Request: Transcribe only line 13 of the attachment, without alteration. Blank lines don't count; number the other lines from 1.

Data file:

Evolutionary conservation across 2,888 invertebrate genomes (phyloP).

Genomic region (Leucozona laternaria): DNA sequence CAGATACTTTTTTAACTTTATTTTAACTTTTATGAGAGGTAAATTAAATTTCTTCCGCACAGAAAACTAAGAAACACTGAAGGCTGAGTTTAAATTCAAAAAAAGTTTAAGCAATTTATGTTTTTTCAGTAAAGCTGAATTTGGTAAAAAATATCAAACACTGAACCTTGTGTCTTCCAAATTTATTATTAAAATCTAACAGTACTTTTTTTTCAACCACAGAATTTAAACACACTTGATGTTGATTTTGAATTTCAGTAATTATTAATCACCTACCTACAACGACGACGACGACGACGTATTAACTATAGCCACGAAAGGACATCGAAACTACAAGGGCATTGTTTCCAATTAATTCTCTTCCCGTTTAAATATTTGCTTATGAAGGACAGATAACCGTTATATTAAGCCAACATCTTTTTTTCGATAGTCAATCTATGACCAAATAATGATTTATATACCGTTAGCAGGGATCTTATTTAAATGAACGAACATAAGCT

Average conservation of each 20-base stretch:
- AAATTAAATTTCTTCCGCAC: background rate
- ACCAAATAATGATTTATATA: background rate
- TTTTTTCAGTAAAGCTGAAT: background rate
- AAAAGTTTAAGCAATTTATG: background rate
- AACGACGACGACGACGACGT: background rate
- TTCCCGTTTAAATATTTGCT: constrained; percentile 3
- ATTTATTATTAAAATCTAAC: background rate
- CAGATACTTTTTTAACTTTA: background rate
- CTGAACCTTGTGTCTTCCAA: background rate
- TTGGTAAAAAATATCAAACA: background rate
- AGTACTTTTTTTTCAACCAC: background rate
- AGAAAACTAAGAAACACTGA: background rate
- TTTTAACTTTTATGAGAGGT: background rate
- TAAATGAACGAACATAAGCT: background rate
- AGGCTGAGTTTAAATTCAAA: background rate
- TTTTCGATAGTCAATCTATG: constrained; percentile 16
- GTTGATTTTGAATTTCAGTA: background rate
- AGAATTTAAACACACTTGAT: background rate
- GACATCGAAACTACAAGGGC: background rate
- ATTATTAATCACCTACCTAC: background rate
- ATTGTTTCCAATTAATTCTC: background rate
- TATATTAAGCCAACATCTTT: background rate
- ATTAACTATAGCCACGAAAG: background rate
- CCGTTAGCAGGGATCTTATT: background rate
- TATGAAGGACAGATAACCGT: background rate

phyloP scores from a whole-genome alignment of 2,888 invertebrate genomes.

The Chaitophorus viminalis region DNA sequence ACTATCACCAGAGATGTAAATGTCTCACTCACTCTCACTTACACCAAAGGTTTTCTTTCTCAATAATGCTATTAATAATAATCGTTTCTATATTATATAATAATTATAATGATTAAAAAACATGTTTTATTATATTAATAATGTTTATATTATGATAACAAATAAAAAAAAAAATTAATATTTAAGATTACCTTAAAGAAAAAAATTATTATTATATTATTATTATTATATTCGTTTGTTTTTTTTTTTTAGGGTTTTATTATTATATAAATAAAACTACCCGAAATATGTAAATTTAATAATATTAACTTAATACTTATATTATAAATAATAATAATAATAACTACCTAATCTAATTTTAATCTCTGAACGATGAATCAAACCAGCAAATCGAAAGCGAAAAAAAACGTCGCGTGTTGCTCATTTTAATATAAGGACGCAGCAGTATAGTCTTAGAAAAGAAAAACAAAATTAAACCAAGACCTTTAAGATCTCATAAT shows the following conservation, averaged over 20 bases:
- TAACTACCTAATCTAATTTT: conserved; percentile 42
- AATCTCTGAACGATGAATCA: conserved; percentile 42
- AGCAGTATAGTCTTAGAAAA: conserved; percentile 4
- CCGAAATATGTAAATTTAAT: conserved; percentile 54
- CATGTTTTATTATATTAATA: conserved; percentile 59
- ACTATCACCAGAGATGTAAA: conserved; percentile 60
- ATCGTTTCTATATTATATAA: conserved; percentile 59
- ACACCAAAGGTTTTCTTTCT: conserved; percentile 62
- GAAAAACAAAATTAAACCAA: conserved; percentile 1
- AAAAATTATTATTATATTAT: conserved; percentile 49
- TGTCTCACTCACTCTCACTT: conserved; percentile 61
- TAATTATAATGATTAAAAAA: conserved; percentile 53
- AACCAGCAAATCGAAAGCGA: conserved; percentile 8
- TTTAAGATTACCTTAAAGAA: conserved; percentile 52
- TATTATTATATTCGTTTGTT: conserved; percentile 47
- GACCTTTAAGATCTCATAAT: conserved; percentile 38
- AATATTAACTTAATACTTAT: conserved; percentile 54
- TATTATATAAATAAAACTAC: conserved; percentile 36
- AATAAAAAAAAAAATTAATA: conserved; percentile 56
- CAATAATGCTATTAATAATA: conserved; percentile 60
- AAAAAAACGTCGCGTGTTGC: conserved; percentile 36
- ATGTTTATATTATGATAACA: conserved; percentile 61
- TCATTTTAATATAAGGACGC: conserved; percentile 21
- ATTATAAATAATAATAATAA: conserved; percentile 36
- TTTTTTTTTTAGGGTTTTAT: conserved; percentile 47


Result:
- TTGGTAAAAAATATCAAACA: background rate